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      Frequently Asked Questions About Celiac Disease   04/07/2018

      This Celiac.com FAQ on celiac disease will guide you to all of the basic information you will need to know about the disease, its diagnosis, testing methods, a gluten-free diet, etc.   Subscribe to Celiac.com's FREE weekly eNewsletter   What are the major symptoms of celiac disease? Celiac Disease Symptoms What testing is available for celiac disease?  Celiac Disease Screening Interpretation of Celiac Disease Blood Test Results Can I be tested even though I am eating gluten free? How long must gluten be taken for the serological tests to be meaningful? The Gluten-Free Diet 101 - A Beginner's Guide to Going Gluten-Free Is celiac inherited? Should my children be tested? Ten Facts About Celiac Disease Genetic Testing Is there a link between celiac and other autoimmune diseases? Celiac Disease Research: Associated Diseases and Disorders Is there a list of gluten foods to avoid? Unsafe Gluten-Free Food List (Unsafe Ingredients) Is there a list of gluten free foods? Safe Gluten-Free Food List (Safe Ingredients) Gluten-Free Alcoholic Beverages Distilled Spirits (Grain Alcohols) and Vinegar: Are they Gluten-Free? Where does gluten hide? Additional Things to Beware of to Maintain a 100% Gluten-Free Diet What if my doctor won't listen to me? An Open Letter to Skeptical Health Care Practitioners Gluten-Free recipes: Gluten-Free Recipes
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    IS YOUR DOCTOR ASKING ENOUGH QUESTIONS ABOUT YOUR GLUTEN-FREE DIET?


    Jefferson Adams

    Celiac.com 12/05/2016 - Symptomatic suspected gluten exposure is common among patients with celiac disease on a gluten-free diet. A gluten-free diet is the only recommended treatment for celiac disease. Although anecdotal evidence suggests that suspected gluten exposure is common among celiac patients following a gluten-free diet, there is not a great deal of hard data to support that view.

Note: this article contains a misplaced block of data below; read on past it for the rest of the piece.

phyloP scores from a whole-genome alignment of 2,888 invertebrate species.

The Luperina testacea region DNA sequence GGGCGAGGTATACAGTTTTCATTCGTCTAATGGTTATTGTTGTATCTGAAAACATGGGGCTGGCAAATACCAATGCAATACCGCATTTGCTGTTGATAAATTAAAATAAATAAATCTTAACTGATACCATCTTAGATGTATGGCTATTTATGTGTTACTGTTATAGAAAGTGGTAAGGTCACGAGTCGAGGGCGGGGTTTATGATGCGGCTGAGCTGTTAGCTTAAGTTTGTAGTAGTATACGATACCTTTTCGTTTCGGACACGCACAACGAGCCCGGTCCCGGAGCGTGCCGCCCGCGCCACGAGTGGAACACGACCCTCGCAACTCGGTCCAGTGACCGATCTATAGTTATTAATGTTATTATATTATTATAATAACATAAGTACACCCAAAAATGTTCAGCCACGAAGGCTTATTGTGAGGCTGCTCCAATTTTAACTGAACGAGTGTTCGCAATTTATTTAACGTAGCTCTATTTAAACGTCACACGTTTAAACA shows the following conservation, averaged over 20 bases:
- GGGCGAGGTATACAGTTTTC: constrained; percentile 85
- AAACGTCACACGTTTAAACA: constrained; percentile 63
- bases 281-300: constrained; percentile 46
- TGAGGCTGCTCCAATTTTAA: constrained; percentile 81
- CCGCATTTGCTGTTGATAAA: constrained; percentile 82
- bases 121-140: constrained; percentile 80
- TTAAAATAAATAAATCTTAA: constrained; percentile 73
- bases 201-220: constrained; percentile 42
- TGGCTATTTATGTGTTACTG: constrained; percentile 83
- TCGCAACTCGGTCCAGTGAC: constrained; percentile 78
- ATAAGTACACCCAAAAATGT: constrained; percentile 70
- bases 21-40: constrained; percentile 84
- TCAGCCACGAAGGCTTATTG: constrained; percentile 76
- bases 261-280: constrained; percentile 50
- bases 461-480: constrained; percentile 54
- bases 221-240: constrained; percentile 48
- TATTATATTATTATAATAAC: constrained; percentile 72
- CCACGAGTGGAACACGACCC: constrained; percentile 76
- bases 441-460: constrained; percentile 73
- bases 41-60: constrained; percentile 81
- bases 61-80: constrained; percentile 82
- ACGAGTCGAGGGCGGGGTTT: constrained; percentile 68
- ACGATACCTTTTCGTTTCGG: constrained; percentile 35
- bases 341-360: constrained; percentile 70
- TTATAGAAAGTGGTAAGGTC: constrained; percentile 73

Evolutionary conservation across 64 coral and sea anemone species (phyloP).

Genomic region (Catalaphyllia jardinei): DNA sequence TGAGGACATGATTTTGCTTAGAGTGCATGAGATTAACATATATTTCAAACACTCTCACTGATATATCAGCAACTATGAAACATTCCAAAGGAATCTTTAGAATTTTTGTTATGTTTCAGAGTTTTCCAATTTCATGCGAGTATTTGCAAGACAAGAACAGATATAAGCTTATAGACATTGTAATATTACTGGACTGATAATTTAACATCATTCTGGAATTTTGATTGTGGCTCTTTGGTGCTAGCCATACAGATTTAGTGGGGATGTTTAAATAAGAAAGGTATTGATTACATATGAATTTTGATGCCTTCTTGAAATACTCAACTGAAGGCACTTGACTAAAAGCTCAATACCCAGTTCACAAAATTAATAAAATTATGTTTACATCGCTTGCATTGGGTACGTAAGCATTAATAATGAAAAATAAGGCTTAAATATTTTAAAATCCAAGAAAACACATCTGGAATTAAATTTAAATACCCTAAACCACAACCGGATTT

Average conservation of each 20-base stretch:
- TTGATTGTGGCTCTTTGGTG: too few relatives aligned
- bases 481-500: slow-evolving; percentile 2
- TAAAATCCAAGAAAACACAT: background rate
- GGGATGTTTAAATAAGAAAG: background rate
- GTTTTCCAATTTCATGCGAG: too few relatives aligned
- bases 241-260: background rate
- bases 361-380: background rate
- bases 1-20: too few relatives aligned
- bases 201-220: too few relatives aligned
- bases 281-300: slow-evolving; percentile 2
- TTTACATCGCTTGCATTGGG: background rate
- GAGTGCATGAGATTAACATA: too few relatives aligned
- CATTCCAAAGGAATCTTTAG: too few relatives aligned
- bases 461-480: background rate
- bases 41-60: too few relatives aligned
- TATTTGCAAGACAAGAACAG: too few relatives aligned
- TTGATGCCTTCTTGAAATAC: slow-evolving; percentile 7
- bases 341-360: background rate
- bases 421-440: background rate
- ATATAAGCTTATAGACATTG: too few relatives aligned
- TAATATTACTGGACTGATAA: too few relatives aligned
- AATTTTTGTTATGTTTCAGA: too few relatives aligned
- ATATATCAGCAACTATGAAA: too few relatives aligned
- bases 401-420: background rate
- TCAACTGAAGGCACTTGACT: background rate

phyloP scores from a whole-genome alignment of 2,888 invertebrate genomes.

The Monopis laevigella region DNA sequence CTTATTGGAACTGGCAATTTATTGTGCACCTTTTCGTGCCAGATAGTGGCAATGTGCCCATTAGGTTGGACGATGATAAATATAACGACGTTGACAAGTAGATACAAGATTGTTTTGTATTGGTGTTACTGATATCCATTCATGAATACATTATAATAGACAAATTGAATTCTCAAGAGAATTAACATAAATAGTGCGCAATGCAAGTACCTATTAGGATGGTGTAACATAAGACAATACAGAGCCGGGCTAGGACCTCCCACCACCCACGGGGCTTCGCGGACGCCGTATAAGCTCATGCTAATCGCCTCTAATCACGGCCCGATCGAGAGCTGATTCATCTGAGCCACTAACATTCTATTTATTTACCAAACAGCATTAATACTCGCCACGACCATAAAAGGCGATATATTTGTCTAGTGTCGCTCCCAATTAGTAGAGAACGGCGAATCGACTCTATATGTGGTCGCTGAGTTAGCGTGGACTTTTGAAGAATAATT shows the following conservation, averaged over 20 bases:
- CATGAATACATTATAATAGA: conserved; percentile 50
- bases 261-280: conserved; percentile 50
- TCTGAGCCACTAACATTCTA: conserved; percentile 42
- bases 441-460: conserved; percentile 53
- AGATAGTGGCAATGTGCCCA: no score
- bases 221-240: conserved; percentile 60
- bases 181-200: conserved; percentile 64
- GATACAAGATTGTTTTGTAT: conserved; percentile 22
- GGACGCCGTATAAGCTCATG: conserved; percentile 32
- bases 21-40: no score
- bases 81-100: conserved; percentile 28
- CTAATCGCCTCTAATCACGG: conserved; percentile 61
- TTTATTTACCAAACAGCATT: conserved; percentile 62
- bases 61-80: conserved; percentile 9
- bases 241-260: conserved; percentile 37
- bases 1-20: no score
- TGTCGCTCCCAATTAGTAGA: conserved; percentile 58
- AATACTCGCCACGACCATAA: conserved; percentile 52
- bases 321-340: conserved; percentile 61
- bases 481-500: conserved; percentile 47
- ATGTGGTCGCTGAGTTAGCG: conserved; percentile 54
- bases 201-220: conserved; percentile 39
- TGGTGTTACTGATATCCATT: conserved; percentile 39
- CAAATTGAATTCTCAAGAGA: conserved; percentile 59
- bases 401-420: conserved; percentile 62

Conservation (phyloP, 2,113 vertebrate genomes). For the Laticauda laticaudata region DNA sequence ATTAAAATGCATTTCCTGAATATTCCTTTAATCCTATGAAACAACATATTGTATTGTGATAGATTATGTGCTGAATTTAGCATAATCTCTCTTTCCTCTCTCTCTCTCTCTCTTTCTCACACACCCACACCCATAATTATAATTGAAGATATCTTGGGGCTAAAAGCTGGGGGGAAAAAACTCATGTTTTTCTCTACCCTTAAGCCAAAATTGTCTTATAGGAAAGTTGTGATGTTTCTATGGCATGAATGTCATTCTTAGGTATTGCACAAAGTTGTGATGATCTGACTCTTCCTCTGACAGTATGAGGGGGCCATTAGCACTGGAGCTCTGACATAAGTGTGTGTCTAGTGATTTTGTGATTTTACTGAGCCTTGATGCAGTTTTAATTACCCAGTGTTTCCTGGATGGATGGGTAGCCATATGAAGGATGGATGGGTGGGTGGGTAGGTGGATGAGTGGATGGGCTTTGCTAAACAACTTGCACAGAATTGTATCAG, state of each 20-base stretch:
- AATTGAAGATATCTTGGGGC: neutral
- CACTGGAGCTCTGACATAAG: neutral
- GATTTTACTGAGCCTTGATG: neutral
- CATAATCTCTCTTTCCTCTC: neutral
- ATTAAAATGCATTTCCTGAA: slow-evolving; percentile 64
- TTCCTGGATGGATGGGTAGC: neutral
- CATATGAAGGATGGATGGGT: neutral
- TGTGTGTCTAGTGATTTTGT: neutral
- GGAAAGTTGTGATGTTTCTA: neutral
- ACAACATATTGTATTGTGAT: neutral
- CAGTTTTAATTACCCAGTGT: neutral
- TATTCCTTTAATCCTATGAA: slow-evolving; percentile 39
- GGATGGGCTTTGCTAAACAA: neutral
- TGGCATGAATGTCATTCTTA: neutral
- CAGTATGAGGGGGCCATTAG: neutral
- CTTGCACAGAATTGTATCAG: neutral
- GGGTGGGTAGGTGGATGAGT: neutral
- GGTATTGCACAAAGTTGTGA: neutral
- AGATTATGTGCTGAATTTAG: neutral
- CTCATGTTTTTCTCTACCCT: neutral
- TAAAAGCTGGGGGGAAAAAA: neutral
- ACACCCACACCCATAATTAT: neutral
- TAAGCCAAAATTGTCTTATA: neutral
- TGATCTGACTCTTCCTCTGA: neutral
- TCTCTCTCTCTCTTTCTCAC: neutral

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    A team of researchers recently set out to assess the prevalence and characteristics of gluten reactions in people with celiac disease on a gluten-free diet. The research team included JA Silvester, LA Graff, L Rigaux, JR Walker, and DR Duerksen. They are variously affiliated with the St Boniface Hospital in Winnipeg, Canada, the College of Medicine at the University of Manitoba in Winnipeg, Canada, and with the Celiac Research Program at Harvard Medical School in Boston, MA, USA.

    Their team prospectively enrolled adults with biopsy proven, newly diagnosed celiac disease. They then conducted a survey related to diet adherence and reactions to gluten, both at study entry and at 6 months. To measure celiac disease symptoms and gluten-free diet adherence, they used T Celiac Symptom Index, Celiac Diet Assessment Tool (CDAT) and Gluten-Free Eating Assessment Tool (gluten-free-EAT). Of the 105 patients enrolled, 91% reported gluten exposure less than once per month, while the average CDAT score was 9 (IQR 8-11), which suggests good dietary adherence.

    Two out of three patients reported suspected symptomatic reaction to gluten. Most, 63 percent, did not suspect gluten consumption until a reaction occurred. Meanwhile, just under one-third (29 percent) reported that problems happened when ordering in a restaurant.

    Thirty percent of patients say that gluten was consumed from incidental contact, while 10 percent said it was due to eating a major gluten ingredient.

    Average time to symptom onset was 1 hour, though onset ranged from 10 minutes to 2 days. Symptoms lasted about 24 hours on average, and ranged from 1 hour to 8 days. Symptoms typically included abdominal pain (80%), diarrhea (52%), fatigue (33%), headache (30%) and irritability (29%).

    Even with good dietary compliance, most celiac patients following a gluten-free diet suffer from regular adverse reactions to gluten. Eating away from home continues to pose the major risks for accidental gluten exposure.

    The team recommends that physicians treating celiac disease patients should include regular questions regarding gluten reactions as part of their assessment of gluten-free diet adherence.

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    Guest coloradosue

    Posted

    My HMO doctor does not make the effort to find out just how I am doing with my celiac disease unless I report an incident that requred emergency room care. And needed follow-up care and billing issues. I am pretty much on my own.

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    Guest Jefferson Adams

    Posted

    My HMO doctor does not make the effort to find out just how I am doing with my celiac disease unless I report an incident that requred emergency room care. And needed follow-up care and billing issues. I am pretty much on my own.

    I fear your experience is probably more the rule than the exception. Too many doctors seem to basically ignore their celiac patients unless there is some critical issue or complaint. Let´s hope that changes.

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